2014 Autumn - Farmers fare well with better animal welfare

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FPJ1101C - Hemsworth, P et al. (2014) - Do Natural Settings Safeguard the Welfare of Domesticated Animals?

FPJ1101C - Hemsworth, P et al. (2014) - Do Natural Settings Safeguard the Welfare of Domesticated Animals?, Farm Policy Journal, Vol. 11, No. 1, pp. 1-7, Autumn, Surry Hills, Australia.

The use of animals in farming, as with any other animal use, necessitates the responsibility of safeguarding the welfare of these animals. The widely-held view in the Australian community is that the use of animals by humans is acceptable provided that such use is humane. A common belief in the community is that farm animals should be allowed to lead natural lives displaying their normal behaviour and consequently from an animal welfare perspective, some consider modern indoor production systems for livestock as inherently ‘bad’. High animal welfare standards require care and maintenance of animals to meet their nutritional, climatic, social and health requirements and this level of animal management should be provided in any livestock production system, whether indoors or outdoors.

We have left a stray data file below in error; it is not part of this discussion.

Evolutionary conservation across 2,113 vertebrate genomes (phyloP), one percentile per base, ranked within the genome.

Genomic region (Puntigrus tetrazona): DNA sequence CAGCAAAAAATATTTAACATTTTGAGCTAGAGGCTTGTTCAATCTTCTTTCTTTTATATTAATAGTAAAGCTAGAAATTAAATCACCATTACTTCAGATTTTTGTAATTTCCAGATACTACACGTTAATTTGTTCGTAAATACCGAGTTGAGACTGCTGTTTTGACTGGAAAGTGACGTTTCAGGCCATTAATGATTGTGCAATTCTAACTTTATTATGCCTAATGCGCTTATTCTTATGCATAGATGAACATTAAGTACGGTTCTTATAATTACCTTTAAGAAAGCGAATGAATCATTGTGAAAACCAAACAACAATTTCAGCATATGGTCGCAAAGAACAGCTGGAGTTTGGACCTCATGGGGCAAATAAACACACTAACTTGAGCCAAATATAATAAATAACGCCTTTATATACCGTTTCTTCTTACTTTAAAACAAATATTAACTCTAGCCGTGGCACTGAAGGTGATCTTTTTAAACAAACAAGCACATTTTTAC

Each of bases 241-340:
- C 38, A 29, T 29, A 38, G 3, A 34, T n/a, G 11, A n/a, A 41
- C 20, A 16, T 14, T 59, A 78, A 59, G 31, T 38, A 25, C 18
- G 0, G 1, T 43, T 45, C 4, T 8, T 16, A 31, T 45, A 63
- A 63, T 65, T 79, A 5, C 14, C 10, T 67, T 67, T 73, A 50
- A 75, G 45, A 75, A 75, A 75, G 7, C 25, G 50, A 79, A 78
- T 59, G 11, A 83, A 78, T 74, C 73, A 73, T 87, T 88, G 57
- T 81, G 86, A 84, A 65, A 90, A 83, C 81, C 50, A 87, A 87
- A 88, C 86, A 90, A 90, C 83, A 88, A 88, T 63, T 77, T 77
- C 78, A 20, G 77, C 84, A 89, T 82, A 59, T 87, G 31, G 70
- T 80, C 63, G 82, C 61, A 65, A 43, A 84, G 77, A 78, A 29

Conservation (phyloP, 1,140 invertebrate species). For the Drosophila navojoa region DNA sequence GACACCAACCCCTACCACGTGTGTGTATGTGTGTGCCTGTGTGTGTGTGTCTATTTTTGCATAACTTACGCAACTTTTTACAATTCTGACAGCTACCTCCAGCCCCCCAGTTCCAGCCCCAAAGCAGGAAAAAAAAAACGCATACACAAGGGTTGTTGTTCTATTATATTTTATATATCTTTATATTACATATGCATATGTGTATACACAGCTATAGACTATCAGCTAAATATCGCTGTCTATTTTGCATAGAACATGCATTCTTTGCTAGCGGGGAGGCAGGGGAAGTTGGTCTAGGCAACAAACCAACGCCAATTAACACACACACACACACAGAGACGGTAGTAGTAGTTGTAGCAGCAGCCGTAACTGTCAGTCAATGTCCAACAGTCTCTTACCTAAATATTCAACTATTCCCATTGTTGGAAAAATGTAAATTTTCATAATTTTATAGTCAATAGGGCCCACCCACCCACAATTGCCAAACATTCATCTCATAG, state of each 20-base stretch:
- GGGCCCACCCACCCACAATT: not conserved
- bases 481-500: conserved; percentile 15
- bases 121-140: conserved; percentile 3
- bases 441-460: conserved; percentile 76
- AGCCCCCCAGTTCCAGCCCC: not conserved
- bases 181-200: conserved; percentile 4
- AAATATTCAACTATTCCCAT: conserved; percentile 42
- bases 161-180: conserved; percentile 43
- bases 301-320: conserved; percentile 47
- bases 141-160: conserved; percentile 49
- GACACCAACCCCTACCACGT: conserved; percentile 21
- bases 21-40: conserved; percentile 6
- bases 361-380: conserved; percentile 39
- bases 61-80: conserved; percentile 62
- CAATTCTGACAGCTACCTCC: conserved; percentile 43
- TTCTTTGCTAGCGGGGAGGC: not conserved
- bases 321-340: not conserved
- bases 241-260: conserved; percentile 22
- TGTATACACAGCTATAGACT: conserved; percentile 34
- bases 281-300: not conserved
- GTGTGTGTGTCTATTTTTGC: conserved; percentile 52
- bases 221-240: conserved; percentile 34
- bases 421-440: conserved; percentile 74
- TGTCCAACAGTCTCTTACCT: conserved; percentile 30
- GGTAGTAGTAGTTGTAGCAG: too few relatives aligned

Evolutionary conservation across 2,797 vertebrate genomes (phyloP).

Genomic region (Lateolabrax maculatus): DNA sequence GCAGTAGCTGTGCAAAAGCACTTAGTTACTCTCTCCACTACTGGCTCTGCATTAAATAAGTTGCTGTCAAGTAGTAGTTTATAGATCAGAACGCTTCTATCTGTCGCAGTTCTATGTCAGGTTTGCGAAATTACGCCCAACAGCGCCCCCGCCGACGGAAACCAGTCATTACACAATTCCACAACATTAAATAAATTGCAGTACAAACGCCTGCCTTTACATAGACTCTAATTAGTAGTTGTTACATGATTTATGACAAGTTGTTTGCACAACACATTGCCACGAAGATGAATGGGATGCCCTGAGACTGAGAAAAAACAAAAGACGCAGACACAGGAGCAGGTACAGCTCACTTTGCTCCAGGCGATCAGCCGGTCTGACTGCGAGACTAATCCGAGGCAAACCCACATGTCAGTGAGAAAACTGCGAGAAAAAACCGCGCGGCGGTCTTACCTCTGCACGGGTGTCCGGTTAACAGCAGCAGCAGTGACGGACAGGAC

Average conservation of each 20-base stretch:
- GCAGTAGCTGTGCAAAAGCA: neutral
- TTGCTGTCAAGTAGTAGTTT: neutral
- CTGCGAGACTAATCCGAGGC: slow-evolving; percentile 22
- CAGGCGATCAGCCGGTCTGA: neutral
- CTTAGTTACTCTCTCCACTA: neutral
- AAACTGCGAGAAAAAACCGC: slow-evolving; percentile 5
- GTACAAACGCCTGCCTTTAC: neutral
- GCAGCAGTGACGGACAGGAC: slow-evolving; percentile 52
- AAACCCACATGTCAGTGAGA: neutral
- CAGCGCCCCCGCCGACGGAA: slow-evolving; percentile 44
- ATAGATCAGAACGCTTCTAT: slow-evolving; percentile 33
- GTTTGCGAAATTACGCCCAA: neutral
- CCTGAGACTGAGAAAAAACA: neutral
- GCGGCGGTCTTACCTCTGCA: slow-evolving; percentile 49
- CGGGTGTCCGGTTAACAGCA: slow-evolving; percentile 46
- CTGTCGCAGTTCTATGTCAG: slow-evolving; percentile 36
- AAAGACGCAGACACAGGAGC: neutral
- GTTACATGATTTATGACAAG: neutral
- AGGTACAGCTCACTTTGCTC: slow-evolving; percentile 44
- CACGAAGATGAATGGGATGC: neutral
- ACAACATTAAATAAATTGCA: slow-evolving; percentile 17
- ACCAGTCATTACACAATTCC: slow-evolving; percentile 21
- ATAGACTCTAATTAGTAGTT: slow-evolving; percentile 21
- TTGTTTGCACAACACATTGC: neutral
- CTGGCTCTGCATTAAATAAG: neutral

The animal welfare movement is increasingly questioning and influencing views on animal use and the acceptability of various animal management options. While public attitudes to animal welfare are influential, science has an important role in underpinning governments’ decisions, on behalf of the community, on animal use and the attendant conditions and compromises. Science provides the means to understand the impact of a production system on the animal and thus underpins the evidence-based development of animal welfare standards. The exclusion of science in this process of establishing animal welfare standards will result in emotive or ideological arguments from sectional interests dominating community debate.

 

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